Things Ecology

When the Internet of Things extends to personal living and work spaces, what we experience are interactions with “Things”. These are interactive, connected products that form local ecologies and contribute increasingly to our Everyday. My research in this domain focuses on design tools helping designers create novel members of such ecologies, and on specific classes of things that are calm, unaware and simply co-existing.

Projects

IdleBot

From the paper: In our personal spaces, we are increasingly surrounded by interactive, connected and engaging “things” that increasingly demand attention and convey a sense of continuous pace. This work showcases how things could be designed from a different perspective: seemingly aware, but intentionally non-engaging. IdleBot is a very furry robotic puppet that is waiting. Unlike many applications in social robotics, IdleBot has neither clear purpose, nor explicit functionality – it merely exists and waits. The subtleness of its interaction, consisting of mostly idle motions, is the starting point to investigate forms of interaction bordering non-interaction situated in a personal context. In two iterations, we designed a fully working interactive prototype that embodies different modes of waiting. The design of waiting behaviors is based on a prior observation study with 20 participants, whose waiting behavior was recorded for each one minute under the false pretense of having to wait for a “real” experiment to start. A Kinect device tracks people in close proximity and allows IdleBot to glance at them in serendipity. The video shows what happened when we released IdleBot into the wild.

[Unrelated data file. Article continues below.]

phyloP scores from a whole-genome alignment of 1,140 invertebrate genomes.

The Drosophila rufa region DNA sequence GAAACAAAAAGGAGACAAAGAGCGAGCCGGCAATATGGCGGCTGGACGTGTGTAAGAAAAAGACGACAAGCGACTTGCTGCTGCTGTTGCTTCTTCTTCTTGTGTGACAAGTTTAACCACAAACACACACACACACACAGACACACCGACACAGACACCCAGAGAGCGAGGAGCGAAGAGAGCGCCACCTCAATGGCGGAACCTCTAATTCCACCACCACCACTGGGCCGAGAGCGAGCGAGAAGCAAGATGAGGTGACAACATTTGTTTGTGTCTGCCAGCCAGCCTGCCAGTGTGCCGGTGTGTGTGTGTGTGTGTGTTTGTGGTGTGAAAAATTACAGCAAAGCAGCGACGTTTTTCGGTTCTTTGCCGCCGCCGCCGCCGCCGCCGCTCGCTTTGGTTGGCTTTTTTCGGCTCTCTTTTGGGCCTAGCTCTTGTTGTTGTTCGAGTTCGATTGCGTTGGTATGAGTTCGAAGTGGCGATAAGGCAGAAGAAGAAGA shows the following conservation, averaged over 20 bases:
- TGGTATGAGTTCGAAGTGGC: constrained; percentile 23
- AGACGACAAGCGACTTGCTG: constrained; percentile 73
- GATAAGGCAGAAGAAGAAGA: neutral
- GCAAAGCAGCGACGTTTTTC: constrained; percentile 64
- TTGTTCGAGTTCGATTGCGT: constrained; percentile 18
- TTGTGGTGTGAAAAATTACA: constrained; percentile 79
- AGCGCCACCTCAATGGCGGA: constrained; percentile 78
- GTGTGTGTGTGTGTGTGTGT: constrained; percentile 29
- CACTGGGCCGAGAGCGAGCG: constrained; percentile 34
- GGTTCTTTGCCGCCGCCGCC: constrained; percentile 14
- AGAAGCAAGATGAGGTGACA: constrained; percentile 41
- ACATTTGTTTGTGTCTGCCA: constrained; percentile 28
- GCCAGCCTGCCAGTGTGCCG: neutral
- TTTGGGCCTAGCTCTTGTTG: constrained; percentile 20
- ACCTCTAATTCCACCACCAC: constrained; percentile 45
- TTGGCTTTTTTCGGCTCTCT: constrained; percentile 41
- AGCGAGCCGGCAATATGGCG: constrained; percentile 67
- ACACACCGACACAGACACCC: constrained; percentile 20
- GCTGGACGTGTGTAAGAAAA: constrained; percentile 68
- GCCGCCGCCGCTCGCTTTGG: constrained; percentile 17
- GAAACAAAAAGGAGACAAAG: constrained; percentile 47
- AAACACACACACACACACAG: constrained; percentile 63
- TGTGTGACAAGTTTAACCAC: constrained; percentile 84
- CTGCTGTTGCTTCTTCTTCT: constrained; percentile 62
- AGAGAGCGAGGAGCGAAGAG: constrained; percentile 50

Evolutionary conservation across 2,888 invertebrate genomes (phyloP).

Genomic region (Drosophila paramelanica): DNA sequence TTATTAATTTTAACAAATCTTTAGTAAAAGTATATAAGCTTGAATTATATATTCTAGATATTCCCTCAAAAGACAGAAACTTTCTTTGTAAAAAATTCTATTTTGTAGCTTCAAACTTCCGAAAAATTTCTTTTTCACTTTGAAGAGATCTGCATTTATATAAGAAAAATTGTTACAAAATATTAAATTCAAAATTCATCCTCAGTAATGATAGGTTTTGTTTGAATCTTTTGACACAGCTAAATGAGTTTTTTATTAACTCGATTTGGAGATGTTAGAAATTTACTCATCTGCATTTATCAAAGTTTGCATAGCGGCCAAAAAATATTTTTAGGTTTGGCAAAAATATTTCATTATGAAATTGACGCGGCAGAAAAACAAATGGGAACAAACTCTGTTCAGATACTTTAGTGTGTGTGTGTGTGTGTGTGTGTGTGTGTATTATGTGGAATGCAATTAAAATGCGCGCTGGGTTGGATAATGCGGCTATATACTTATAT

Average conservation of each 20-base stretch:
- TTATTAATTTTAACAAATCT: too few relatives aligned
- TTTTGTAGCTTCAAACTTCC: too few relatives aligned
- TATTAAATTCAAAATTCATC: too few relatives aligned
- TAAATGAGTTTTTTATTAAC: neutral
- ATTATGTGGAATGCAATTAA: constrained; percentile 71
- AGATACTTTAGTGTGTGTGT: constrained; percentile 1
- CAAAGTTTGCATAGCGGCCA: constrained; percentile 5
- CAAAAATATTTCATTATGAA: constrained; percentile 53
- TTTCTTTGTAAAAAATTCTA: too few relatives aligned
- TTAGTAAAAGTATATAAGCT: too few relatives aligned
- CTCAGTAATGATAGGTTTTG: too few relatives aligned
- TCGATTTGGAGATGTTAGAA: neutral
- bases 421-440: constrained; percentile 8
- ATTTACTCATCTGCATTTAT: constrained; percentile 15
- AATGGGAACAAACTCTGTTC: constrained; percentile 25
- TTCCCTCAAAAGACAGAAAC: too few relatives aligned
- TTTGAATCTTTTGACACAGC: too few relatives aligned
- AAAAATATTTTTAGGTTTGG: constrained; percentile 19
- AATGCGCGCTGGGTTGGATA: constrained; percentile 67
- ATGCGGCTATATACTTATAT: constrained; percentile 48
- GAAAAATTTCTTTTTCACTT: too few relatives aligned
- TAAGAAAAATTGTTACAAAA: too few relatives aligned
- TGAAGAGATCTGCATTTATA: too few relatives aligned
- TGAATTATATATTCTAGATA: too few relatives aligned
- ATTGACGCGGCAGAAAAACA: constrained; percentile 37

Web: http://idlebot.nl, Instagram: https://www.instagram.com/hey.idlebot/

Peekaboo house

Sound of a Smart Home

Further information, shortly…

The Things Ecology Lab

The Things Ecology lab is associated to the Future Everyday group in the Industrial Design department. There will be more information shortly…

Tools

IoT Sandbox

The IoT Sandbox is a research tool that was established by Joep Frens and Mathias Funk as way to design for complexity in the home context. The sandbox is an augmented scale model of a house featuring connected sensors and actuators. It is not only a vehicle for design research, it also acts as a vessel for Industrial Design education.

OOCSI

We are currently extending the systems design tools around the OOCSI platform. There will be more information shortly.

Related publications

Funk, M., Eggen, J. H., & Hsu, J. Y-J. (2018). Designing for systems of smart things. International Journal of Design12(1), 1-5.

Overgoor, C., & Funk, M. (2018). IdleBot: Exploring the design of serendipitous artifacts. In DIS 2018 – Companion Publication of the 2018 Designing Interactive Systems Conference (pp. 105-110). New York: Association for Computing Machinery, Inc. DOI: 10.1145/3197391.3205420

Chung, D., Funk, M., Liang, R. H., & Chen, L. L. (2018). Explorations on reciprocal interplay in things ecology. In DIS 2018 – Companion Publication of the 2018 Designing Interactive Systems Conference (pp. 51-56). New York: Association for Computing Machinery, Inc. DOI: 10.1145/3197391.3205411

Overgoor, C., & Funk, M. (2018). IdleBot : exploring non-engaging interaction design in personal spaces. In Extended Abstracts of the 2018 CHI Conference on Human Factors in Computing Systems [VS14:1] New York: Association for Computing Machinery, Inc. DOI: 10.1145/3170427.3186606

Frens, J., van Hout, B., Funk, M., & Le Blanc, J. (2018). Designing the IoT Sandbox. In Proceedings of the 2018 Designing Interactive Systems Conference (pp. 341-354). New York: Association for Computing Machinery, Inc. DOI: 10.1145/3196709.3196815

Frens, J. W., & Funk, M. (2018). Presenting the IoT Sandbox: A catalyser of insights. Poster session presented at Data science summit 2018 – 5th edition (DSSE2018), Eindhoven, Netherlands.

Zekveld, J., Funk, M., & Bakker, S. (2016). The tumble clock: bringing users in touch with their snooze time. In Proceedings of the 2016 ACM Conference on Designing Interactive Systems (pp. 900-904). (DIS ’16). New York, NY, USA: Association for Computing Machinery, Inc. DOI: 10.1145/2901790.2901857